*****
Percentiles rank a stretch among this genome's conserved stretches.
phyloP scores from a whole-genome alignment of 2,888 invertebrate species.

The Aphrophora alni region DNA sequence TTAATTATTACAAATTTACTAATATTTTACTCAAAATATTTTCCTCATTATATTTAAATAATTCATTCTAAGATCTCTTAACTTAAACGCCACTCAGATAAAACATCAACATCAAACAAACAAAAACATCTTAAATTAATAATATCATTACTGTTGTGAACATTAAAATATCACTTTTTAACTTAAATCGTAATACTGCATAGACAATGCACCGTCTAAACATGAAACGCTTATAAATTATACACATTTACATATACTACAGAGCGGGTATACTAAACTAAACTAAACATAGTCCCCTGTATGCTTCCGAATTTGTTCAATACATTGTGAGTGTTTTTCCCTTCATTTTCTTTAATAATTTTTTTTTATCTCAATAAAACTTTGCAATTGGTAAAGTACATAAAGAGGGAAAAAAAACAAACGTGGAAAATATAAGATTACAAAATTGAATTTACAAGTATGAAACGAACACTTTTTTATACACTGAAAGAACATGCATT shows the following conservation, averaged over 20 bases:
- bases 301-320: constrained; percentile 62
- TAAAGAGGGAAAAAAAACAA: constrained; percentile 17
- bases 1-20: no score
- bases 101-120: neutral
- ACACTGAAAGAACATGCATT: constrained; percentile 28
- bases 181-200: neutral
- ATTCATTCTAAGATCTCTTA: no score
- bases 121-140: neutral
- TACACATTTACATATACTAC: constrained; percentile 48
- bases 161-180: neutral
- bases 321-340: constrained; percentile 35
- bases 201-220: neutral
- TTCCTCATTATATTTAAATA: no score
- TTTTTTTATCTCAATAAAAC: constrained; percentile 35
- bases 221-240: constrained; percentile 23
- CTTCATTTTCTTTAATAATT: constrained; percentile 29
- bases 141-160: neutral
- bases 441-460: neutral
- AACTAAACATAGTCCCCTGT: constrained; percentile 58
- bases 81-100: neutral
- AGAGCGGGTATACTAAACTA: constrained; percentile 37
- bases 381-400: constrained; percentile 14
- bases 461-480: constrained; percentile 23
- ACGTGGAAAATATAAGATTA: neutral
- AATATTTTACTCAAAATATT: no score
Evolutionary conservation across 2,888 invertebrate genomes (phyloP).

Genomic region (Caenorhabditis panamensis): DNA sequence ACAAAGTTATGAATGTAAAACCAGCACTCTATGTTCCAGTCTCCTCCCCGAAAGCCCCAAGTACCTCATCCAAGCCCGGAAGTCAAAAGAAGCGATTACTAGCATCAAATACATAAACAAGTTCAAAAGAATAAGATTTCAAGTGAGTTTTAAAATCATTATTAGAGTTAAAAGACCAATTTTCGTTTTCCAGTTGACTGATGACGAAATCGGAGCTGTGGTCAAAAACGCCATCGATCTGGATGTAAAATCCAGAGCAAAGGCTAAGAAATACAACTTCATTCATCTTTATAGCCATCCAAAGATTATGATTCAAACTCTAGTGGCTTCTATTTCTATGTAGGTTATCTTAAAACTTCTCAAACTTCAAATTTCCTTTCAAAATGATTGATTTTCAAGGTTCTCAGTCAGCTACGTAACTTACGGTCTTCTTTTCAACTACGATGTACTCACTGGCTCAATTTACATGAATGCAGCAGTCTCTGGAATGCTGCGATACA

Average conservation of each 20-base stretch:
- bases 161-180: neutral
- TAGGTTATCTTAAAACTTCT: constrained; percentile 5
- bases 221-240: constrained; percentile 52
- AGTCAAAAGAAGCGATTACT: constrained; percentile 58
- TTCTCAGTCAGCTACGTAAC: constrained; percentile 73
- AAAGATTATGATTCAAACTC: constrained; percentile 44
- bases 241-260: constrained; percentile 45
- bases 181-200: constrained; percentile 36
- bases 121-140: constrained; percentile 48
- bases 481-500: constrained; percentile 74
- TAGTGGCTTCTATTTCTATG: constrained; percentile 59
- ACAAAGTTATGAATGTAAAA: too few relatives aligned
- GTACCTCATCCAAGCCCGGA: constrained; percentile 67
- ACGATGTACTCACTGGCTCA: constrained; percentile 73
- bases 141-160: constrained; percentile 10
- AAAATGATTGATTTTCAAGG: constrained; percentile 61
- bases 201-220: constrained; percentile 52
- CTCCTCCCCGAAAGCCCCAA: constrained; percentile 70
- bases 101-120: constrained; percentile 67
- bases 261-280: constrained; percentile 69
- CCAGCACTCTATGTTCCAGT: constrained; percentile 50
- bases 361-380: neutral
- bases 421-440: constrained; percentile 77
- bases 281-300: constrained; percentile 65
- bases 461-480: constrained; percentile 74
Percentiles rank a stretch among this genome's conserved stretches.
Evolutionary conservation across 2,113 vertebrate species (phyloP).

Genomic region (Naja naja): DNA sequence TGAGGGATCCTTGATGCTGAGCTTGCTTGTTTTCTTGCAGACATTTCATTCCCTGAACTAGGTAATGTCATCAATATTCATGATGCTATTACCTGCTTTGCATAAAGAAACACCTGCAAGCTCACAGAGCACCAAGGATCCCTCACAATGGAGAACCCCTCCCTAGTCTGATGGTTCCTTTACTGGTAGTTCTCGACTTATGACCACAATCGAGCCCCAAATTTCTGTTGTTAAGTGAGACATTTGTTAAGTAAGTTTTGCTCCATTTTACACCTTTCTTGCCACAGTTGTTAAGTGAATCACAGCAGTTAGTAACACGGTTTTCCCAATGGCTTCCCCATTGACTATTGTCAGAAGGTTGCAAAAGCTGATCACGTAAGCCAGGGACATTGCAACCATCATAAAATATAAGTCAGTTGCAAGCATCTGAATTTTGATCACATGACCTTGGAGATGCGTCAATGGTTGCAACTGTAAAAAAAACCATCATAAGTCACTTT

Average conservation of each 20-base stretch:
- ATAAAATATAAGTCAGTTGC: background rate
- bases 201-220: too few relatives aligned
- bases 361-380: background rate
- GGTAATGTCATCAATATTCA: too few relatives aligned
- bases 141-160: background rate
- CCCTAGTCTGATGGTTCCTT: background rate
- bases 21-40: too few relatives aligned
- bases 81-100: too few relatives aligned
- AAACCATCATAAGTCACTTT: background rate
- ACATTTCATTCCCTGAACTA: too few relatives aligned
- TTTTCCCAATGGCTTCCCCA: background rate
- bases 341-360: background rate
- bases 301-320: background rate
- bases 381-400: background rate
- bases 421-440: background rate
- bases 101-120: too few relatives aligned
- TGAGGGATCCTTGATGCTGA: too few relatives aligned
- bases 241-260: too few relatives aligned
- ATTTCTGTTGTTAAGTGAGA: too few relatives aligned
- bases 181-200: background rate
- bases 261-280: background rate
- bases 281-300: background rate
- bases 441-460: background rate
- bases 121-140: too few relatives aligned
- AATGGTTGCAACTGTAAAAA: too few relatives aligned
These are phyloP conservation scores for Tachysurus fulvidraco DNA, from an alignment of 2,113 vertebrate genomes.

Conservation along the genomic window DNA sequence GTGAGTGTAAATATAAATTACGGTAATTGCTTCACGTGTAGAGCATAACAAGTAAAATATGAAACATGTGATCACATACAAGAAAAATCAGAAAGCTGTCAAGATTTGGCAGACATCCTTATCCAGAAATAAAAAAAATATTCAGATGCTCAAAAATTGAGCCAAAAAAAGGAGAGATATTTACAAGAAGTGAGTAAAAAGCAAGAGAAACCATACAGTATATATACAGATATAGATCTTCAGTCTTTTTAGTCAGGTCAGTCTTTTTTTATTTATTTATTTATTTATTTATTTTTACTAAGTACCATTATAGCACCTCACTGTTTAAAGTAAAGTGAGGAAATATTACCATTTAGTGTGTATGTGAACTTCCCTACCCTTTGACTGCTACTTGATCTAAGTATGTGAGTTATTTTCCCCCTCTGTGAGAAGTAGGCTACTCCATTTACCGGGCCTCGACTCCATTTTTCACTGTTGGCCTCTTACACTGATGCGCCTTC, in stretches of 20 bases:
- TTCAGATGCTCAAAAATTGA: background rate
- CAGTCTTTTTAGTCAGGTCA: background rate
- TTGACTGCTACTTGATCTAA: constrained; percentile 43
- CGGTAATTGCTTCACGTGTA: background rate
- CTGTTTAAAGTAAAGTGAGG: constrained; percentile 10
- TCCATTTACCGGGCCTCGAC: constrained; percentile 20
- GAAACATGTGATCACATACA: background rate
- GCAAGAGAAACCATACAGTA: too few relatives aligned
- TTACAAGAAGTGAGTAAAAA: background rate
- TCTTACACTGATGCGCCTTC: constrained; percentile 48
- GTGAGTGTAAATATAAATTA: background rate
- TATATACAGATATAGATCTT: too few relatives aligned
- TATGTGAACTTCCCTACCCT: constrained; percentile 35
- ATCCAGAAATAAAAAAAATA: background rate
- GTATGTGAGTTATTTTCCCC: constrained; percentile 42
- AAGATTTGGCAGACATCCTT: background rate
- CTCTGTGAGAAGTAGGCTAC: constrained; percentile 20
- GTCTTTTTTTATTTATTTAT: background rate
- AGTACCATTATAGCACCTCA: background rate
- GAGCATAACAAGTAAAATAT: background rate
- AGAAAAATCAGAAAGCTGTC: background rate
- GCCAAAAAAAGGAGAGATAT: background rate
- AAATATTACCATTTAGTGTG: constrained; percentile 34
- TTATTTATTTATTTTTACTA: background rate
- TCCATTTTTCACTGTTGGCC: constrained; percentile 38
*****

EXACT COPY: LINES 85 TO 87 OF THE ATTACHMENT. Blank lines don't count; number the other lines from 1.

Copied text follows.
- AATGGTTGCAACTGTAAAAA: too few relatives aligned
These are phyloP conservation scores for Tachysurus fulvidraco DNA, from an alignment of 2,113 vertebrate genomes.

Conservation along the genomic window DNA sequence GTGAGTGTAAATATAAATTACGGTAATTGCTTCACGTGTAGAGCATAACAAGTAAAATATGAAACATGTGATCACATACAAGAAAAATCAGAAAGCTGTCAAGATTTGGCAGACATCCTTATCCAGAAATAAAAAAAATATTCAGATGCTCAAAAATTGAGCCAAAAAAAGGAGAGATATTTACAAGAAGTGAGTAAAAAGCAAGAGAAACCATACAGTATATATACAGATATAGATCTTCAGTCTTTTTAGTCAGGTCAGTCTTTTTTTATTTATTTATTTATTTATTTATTTTTACTAAGTACCATTATAGCACCTCACTGTTTAAAGTAAAGTGAGGAAATATTACCATTTAGTGTGTATGTGAACTTCCCTACCCTTTGACTGCTACTTGATCTAAGTATGTGAGTTATTTTCCCCCTCTGTGAGAAGTAGGCTACTCCATTTACCGGGCCTCGACTCCATTTTTCACTGTTGGCCTCTTACACTGATGCGCCTTC, in stretches of 20 bases: